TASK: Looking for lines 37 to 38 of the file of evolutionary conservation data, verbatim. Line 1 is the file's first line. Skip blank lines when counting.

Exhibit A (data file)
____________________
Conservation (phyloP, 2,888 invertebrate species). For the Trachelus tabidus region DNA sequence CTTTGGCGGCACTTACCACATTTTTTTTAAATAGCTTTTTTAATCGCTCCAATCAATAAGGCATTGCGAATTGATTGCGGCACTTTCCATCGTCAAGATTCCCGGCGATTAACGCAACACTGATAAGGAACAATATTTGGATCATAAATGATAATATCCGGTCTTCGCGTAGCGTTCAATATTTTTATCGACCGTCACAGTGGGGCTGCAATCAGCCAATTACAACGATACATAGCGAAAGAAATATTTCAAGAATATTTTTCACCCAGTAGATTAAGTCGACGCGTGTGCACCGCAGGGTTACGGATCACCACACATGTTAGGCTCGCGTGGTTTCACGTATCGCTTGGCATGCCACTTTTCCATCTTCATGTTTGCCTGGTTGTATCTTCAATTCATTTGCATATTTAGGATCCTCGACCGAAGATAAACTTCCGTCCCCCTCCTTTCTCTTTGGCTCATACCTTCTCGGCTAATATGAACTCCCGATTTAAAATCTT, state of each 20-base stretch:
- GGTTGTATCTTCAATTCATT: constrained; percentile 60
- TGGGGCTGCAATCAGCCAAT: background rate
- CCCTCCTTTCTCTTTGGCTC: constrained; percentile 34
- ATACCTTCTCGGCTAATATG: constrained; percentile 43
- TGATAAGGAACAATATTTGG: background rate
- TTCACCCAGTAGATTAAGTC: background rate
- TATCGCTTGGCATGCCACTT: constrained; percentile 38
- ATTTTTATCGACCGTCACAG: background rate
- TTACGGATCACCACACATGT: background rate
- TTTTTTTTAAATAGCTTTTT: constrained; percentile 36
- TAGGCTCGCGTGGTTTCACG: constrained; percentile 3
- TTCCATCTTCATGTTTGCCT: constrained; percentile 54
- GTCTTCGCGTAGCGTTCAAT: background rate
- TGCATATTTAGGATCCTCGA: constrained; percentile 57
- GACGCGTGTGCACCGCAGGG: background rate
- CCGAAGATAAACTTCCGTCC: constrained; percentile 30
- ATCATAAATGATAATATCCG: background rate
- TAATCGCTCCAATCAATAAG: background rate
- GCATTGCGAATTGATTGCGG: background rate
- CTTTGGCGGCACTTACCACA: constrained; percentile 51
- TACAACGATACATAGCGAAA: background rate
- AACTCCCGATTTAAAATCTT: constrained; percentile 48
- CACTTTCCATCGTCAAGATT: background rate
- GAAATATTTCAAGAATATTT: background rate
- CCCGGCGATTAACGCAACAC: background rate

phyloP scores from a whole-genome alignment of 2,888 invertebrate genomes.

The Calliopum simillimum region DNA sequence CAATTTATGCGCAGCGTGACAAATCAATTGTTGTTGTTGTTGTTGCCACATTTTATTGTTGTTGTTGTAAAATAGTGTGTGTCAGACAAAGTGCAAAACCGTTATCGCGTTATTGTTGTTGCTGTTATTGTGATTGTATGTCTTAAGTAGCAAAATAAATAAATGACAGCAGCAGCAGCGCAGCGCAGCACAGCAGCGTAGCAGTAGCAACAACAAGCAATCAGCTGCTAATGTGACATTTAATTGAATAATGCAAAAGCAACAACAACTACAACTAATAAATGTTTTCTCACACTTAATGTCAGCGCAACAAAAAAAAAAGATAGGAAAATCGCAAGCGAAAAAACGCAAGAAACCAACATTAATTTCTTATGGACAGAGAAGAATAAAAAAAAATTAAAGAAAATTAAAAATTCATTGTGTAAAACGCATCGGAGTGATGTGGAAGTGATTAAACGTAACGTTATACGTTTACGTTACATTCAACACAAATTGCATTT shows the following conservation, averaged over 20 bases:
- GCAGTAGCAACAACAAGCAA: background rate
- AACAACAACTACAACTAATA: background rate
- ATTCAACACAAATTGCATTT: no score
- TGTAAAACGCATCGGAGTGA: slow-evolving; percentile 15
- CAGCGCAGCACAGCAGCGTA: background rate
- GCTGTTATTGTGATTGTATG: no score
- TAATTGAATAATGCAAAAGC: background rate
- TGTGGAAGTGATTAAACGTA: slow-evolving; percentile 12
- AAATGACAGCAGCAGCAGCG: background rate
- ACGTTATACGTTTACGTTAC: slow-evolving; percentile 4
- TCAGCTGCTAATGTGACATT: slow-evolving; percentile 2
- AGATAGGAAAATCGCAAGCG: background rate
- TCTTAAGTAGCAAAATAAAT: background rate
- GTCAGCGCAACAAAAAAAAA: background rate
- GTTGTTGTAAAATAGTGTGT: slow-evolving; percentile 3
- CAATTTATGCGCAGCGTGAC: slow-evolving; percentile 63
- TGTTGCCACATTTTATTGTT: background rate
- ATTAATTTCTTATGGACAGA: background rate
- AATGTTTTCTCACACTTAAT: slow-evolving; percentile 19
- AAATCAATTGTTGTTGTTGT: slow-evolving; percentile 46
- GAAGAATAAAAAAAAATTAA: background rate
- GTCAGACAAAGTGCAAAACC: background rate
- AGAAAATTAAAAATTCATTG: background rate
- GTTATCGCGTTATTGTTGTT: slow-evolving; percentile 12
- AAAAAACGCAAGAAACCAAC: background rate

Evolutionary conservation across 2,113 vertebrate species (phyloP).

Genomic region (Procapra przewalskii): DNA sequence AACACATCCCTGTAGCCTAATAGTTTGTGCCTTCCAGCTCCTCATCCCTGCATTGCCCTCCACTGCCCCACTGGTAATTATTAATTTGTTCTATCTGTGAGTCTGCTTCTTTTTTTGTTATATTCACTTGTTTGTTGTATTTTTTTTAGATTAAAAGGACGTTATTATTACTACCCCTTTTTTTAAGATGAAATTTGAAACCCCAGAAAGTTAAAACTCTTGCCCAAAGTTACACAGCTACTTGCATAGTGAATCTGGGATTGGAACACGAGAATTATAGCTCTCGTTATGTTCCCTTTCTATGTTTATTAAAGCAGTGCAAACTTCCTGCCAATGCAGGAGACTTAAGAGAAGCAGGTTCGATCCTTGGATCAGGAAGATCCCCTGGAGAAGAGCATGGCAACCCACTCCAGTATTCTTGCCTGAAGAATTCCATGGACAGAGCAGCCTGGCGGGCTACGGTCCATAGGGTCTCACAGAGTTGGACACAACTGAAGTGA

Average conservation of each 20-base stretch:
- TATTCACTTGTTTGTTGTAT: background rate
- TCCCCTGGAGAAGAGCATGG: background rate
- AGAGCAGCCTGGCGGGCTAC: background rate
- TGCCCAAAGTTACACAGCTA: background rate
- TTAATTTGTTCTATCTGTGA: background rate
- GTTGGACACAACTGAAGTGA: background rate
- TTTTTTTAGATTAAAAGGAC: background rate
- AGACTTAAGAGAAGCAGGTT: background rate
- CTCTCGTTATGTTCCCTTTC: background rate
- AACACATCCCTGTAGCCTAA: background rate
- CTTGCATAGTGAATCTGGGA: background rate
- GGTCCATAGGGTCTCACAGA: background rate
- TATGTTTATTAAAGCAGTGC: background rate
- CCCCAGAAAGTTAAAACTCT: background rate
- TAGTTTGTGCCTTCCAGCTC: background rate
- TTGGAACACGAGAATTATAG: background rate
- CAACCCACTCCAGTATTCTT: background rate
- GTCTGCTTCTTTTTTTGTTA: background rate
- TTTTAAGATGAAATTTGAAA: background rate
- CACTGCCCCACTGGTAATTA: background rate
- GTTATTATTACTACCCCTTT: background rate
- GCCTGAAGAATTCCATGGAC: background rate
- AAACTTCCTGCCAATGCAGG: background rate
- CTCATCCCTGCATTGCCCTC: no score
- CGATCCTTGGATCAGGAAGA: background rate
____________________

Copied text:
- AAATGACAGCAGCAGCAGCG: background rate
- ACGTTATACGTTTACGTTAC: slow-evolving; percentile 4